Analysis: I was on board with the story for the first act. The romance between Nicholas and Dessa was satisfying and lovely. The two needed each other, and I liked it. But the sci-fi/fantasy aspects of the story seemed to come out of left field. It certainly took the book in a different direction, but a weird one, and as the deep details about Nicholas and his family continued to come, the story became more and more confusing. It was hard for me to follow, and by the end I wasn’t entirely sure that Nicholas was even Nicholas anymore. I powered through the book since it was short, but by the end, it lost all the greatness of the first half.

MVP: Dessa. Her character is taken on a journey — albeit a crazy, hard-to-follow, roller coaster of a journey, but a journey nonetheless. She offered the sweetness and innocence that the book needed to try and make the story work.

You can buy Can’t Buy Forever in paperback now for $2.97.

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Review: All the Best People

30687885Recap: There are secrets abound between four women of three different generations in a small town in Vermont. It’s 1972, and Carole is a mother to twin sons and a daughter and wife to an auto shop owner. But suddenly her days are filled with more people than just those who she lives with; she starts hearing voices, hallucinating, wondering if she’s becoming “crazy,” just like her mother was.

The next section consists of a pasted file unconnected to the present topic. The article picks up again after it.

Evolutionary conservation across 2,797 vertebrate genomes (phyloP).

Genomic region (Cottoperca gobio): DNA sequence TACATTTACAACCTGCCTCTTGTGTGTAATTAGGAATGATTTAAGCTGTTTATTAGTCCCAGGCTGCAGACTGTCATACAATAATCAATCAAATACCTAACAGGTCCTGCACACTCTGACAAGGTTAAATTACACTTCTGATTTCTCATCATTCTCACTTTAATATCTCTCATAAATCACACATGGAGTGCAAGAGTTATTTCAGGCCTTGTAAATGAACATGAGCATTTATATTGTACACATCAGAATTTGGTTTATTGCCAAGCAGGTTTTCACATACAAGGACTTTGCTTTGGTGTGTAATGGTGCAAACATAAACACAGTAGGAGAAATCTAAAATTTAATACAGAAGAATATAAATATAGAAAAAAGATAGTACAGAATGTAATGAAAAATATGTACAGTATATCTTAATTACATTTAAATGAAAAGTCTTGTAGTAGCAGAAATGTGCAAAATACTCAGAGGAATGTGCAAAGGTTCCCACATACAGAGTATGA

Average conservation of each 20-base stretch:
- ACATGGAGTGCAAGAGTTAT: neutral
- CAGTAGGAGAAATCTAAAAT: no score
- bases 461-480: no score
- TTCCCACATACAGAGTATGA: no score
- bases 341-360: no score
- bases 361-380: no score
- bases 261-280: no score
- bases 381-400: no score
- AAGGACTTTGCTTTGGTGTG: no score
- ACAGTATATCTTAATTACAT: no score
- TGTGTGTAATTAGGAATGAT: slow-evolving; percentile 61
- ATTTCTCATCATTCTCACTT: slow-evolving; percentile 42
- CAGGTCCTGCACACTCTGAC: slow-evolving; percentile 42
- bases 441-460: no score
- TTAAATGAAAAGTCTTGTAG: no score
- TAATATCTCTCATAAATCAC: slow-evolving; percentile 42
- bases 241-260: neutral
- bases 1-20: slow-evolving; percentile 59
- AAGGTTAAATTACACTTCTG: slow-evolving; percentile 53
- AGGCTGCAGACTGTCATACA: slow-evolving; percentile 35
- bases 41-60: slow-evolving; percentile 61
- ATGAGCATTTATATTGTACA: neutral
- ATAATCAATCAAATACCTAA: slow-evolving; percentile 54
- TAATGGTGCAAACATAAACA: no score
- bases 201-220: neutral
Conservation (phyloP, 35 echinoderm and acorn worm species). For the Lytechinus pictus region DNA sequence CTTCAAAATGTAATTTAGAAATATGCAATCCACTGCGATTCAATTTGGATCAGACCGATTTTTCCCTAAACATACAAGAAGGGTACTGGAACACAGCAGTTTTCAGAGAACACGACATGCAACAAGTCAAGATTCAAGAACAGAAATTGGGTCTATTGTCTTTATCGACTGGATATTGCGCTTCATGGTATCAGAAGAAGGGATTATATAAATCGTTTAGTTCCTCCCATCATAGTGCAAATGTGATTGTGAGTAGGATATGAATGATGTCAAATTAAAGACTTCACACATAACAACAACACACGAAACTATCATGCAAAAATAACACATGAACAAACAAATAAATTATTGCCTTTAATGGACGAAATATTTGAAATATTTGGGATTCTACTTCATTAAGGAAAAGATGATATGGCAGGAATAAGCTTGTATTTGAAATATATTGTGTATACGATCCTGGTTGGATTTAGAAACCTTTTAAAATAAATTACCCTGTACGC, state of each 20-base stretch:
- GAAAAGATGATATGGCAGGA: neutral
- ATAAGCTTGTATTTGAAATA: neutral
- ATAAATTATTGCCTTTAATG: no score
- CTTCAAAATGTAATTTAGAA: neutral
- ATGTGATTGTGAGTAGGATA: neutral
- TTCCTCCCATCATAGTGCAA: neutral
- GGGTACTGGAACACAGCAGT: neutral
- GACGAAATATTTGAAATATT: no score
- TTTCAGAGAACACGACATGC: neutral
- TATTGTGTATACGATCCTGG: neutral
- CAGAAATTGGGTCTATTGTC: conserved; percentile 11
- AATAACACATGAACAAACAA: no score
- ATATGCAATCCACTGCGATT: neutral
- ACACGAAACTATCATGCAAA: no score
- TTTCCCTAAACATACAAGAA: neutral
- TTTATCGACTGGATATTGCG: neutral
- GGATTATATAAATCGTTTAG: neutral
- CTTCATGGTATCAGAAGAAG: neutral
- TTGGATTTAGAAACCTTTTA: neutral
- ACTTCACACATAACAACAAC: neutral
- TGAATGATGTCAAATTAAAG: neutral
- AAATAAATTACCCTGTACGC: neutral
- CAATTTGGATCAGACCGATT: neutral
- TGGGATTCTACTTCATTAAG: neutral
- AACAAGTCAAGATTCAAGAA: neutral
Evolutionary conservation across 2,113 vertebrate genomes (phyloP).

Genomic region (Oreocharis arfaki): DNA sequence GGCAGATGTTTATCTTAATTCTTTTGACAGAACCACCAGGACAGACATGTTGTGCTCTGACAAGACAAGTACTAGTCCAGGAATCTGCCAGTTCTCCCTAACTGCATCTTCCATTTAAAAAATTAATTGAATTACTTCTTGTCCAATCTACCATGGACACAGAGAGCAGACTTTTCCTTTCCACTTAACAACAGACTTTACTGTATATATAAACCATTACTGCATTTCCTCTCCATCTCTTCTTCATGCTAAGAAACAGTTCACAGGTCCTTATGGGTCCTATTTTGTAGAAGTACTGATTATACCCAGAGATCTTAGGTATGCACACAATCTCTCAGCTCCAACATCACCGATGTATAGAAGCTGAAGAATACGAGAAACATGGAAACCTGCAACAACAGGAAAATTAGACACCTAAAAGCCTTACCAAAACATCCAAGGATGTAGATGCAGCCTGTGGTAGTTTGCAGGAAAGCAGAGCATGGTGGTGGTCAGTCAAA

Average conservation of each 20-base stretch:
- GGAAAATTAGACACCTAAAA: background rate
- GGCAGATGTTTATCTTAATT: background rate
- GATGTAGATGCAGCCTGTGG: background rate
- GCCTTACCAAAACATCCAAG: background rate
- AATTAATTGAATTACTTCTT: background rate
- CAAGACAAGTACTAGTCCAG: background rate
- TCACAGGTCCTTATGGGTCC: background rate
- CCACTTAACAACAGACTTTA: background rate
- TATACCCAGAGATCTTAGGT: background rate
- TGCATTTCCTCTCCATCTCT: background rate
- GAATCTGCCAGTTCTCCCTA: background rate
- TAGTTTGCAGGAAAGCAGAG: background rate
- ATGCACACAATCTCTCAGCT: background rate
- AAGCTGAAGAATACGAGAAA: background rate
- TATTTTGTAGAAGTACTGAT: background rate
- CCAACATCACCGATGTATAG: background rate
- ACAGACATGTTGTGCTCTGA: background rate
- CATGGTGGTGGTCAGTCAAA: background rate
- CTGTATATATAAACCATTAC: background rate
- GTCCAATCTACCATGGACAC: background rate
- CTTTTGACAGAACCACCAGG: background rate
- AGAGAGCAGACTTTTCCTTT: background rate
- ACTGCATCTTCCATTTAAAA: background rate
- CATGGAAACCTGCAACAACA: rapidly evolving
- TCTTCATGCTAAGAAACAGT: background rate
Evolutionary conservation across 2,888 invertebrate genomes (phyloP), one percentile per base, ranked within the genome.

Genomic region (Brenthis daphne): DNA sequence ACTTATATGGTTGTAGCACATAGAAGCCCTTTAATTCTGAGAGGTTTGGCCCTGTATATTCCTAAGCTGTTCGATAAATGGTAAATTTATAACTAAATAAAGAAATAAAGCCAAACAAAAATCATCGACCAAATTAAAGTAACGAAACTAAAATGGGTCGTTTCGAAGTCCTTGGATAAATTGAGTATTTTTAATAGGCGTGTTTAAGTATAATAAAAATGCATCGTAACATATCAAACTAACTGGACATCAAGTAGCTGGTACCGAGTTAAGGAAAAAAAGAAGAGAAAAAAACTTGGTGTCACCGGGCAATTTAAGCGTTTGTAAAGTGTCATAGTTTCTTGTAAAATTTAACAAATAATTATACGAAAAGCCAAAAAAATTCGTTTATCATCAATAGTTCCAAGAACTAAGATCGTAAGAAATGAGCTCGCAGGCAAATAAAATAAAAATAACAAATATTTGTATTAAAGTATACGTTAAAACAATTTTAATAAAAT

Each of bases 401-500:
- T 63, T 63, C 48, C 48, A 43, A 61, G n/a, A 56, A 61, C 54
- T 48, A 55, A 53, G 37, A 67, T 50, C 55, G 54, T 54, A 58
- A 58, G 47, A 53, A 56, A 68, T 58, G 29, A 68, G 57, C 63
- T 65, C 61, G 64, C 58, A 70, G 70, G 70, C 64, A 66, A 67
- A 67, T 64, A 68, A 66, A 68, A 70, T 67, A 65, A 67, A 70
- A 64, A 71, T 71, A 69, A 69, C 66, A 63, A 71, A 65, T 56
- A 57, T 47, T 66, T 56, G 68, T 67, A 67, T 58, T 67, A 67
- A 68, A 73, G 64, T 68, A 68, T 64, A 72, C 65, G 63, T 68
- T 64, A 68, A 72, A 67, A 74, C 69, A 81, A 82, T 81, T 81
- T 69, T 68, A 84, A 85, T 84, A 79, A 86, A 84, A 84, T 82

The book flashes back and forth between Carole, her “crazy” mother Solange, her sister Janine, and her daughter Alison. We learn how and why Solange went “crazy,” why the relationship between Carole and her sister Janine is so complicated, and why Alison is struggling to grow up in a world full of women who seem as though they haven’t quite figured things out yet.